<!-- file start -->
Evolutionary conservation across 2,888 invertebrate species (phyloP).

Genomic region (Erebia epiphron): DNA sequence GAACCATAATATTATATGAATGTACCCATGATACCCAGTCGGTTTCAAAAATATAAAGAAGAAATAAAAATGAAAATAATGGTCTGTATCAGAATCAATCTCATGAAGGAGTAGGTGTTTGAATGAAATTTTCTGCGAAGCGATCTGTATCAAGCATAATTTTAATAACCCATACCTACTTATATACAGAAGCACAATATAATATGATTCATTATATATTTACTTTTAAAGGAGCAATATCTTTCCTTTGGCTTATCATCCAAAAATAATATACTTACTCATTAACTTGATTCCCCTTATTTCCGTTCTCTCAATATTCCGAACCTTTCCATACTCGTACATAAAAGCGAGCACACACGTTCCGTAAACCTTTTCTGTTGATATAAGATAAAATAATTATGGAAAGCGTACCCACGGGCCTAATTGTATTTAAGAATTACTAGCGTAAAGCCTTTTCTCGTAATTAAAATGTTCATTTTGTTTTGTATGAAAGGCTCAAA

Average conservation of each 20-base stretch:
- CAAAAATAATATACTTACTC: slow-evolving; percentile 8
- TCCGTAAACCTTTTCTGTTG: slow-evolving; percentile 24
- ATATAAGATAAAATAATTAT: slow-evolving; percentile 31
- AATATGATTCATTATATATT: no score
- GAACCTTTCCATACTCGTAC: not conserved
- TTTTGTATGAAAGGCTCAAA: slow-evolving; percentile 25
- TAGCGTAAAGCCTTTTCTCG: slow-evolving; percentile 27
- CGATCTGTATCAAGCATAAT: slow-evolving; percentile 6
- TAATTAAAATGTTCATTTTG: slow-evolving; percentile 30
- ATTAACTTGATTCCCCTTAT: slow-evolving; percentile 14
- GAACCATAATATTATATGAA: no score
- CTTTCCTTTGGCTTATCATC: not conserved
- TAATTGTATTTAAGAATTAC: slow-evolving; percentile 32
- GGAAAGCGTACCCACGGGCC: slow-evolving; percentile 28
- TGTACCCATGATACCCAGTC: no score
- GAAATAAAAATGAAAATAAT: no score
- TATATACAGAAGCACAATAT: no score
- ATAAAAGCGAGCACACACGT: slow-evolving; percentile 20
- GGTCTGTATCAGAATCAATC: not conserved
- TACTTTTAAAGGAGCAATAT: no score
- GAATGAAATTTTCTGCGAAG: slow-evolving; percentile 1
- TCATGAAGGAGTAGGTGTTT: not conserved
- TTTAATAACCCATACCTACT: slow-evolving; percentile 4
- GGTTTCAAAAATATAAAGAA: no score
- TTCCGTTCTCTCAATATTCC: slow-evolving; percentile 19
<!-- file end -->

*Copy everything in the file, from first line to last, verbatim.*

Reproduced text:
Evolutionary conservation across 2,888 invertebrate species (phyloP).

Genomic region (Erebia epiphron): DNA sequence GAACCATAATATTATATGAATGTACCCATGATACCCAGTCGGTTTCAAAAATATAAAGAAGAAATAAAAATGAAAATAATGGTCTGTATCAGAATCAATCTCATGAAGGAGTAGGTGTTTGAATGAAATTTTCTGCGAAGCGATCTGTATCAAGCATAATTTTAATAACCCATACCTACTTATATACAGAAGCACAATATAATATGATTCATTATATATTTACTTTTAAAGGAGCAATATCTTTCCTTTGGCTTATCATCCAAAAATAATATACTTACTCATTAACTTGATTCCCCTTATTTCCGTTCTCTCAATATTCCGAACCTTTCCATACTCGTACATAAAAGCGAGCACACACGTTCCGTAAACCTTTTCTGTTGATATAAGATAAAATAATTATGGAAAGCGTACCCACGGGCCTAATTGTATTTAAGAATTACTAGCGTAAAGCCTTTTCTCGTAATTAAAATGTTCATTTTGTTTTGTATGAAAGGCTCAAA

Average conservation of each 20-base stretch:
- CAAAAATAATATACTTACTC: slow-evolving; percentile 8
- TCCGTAAACCTTTTCTGTTG: slow-evolving; percentile 24
- ATATAAGATAAAATAATTAT: slow-evolving; percentile 31
- AATATGATTCATTATATATT: no score
- GAACCTTTCCATACTCGTAC: not conserved
- TTTTGTATGAAAGGCTCAAA: slow-evolving; percentile 25
- TAGCGTAAAGCCTTTTCTCG: slow-evolving; percentile 27
- CGATCTGTATCAAGCATAAT: slow-evolving; percentile 6
- TAATTAAAATGTTCATTTTG: slow-evolving; percentile 30
- ATTAACTTGATTCCCCTTAT: slow-evolving; percentile 14
- GAACCATAATATTATATGAA: no score
- CTTTCCTTTGGCTTATCATC: not conserved
- TAATTGTATTTAAGAATTAC: slow-evolving; percentile 32
- GGAAAGCGTACCCACGGGCC: slow-evolving; percentile 28
- TGTACCCATGATACCCAGTC: no score
- GAAATAAAAATGAAAATAAT: no score
- TATATACAGAAGCACAATAT: no score
- ATAAAAGCGAGCACACACGT: slow-evolving; percentile 20
- GGTCTGTATCAGAATCAATC: not conserved
- TACTTTTAAAGGAGCAATAT: no score
- GAATGAAATTTTCTGCGAAG: slow-evolving; percentile 1
- TCATGAAGGAGTAGGTGTTT: not conserved
- TTTAATAACCCATACCTACT: slow-evolving; percentile 4
- GGTTTCAAAAATATAAAGAA: no score
- TTCCGTTCTCTCAATATTCC: slow-evolving; percentile 19